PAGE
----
Too much of a good thing?

I’m a big podcast nerd with a taste for podcasts that are about the outdoors, running, and science. Even before I started running I got hooked on URP because my husband would listen to it in the car, and I got hooked on all the stories of athletes who set out to accomplish unimaginable goals.

Podcasts I listen to regularly include:

Sometimes I get a little behind on my podcast listening, especially now that I’m working from home and don’t have a daily commute. For example, I just listened to the Outside Podcast that came out two weeks ago on May 30th, called Drinking Yourself to Death. Outside Magazine has been experimenting with their format, and this is my favorite kind of episode- a Science of Survival episode. The episode explores what happens when you drink TOO much water.

I think we’re all familiar with the dangers of dehydration. This episode examines what happens when you err on the side of drinking too much water, a condition called hyponatremia. When you drink too many fluids, your sodium levels can dip dangerously low and cause symptoms like:

  • Nausea
  • Puking
  • Fatigue
  • Headaches and confusion
  • Cramps and spasms
  • Seizures

You may notice that many of these symptoms are the same ones you’ll experience if you’re dehydrated, which can get confusing when you’re out on a run.

What caught my attention and made me think about posting about hyponatremia on this blog, was that Outside’s podcasters said that slow, endurance athletes, like runners who finish a marathon in 5+ hours, are more likely to over-hydrate and suffer the consequences.

It makes sense; the longer you’re out there, the more you’re going to sweat and the more fluids you’re going to drink, which throws your sodium levels out of whack. Of course, when you’ve been pushing yourself for hours and sweating like crazy, you might think you’re dehydrated if you start feeling nauseated and crampy, so you drink more water, which only makes the problem worse.

glacier

I’ve had my own mild encounters with dehydration and hyponatremia when I’ve been on on the trails. Before I visited Glacier National Park, I got a new pack and my first bladder. I’d never sipped water from a Camelbak or Platypus before, and it did not come naturally to me. Undaunted, I headed out an 11.4 mile hike along the Highline Trail with a full bladder, trail mix, and my (now ex-) boyfriend. I’d never hiked that far before, and I was worried about running out of water. I had trouble judging how much water was left in my bag since I couldn’t see it, and I wasn’t getting much out of every sip I did take because I couldn’t figure out how to suck water out of a tube that I had to bite down on. By the end of a very long day on the trail, I was more dehydrated than I have ever been before. I had cramps and nausea. I was overly emotional and disoriented, and my vision was starting to get blurry. Around that time, my ex finally realized what was going on, and we got it sorted out and headed back to camp.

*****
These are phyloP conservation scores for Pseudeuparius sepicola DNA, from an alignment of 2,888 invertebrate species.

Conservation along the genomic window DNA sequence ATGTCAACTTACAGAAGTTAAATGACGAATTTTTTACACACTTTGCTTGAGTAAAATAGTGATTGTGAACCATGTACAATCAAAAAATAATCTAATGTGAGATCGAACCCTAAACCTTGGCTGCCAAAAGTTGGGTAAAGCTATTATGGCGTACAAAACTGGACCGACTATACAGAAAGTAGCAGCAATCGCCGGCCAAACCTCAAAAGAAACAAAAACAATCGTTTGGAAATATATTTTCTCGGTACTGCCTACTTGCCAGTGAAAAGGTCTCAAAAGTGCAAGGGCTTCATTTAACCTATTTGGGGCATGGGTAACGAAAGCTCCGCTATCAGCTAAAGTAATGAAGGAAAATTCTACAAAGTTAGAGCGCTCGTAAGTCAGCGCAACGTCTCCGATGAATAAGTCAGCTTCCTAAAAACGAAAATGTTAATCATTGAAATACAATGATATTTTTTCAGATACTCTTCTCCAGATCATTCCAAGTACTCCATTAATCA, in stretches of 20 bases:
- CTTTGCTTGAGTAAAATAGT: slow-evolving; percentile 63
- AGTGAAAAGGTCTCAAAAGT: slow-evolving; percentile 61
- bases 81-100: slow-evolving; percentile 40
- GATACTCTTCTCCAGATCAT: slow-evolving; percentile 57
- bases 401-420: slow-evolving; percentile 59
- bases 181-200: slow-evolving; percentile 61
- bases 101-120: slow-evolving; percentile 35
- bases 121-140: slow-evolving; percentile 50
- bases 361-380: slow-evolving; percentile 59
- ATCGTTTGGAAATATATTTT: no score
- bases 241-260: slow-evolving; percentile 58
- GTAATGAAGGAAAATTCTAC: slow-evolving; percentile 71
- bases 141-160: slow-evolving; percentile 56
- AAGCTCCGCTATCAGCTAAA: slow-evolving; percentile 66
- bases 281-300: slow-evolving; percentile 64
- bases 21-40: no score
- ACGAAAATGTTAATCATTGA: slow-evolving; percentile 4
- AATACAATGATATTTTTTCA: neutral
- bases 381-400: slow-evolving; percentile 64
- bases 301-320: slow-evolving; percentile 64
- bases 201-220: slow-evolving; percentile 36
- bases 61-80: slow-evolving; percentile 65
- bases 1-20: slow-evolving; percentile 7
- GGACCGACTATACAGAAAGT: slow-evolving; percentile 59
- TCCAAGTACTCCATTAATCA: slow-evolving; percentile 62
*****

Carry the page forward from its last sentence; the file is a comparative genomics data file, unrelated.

brokentop

A couple of years later I climbed a mountain called Broken Top in Oregon. I think it was around 14 miles round trip, and I was determined not to make the same mistake I made at Glacier. In addition to a full bladder, I brought a water bottle which I filled using the water in my pack so that I could monitor my intake. I drank every time we stopped to catch our breath, and every time I felt sweaty or overheated. I actually did run low on water, and I filled my bottle at a creek along the way (we had a SteriPEN with us). A few hours in I was nauseous, headachey, and cramping. I also had to stop to pee behind bushes and rocks constantly. After my my hiking companion encouraged me to drink less and increase my salt intake, I did manage to reach the summit and make it all the way back to the car. In hindsight, it’s easy to see I was over-hydrating.

Luckily, both of these incidents were mild, and I didn’t do any serious damage, but they did teach me a lot about hydration and exertion. When you’re slow and stubborn, you can’t necessarily follow the same guidelines that apply to an elite athlete who is on a course for a much shorter amount of time. Now I bring gels and other nutritional supplements with me to help maintain my sodium levels. When both of these experiences occurred, I was trying something new and pushing myself in ways I hadn’t before. Now that I have more experience, I also know how my body usually feels when I’m exerting myself for a long time, and what feels normal for me. That makes it easier to recalibrate when I start to feel off.

The Outside podcast had some other good tips for how to prevent hyponatremia and dehydration, and it includes some fascinating research and stories. I recommend giving it a listen.

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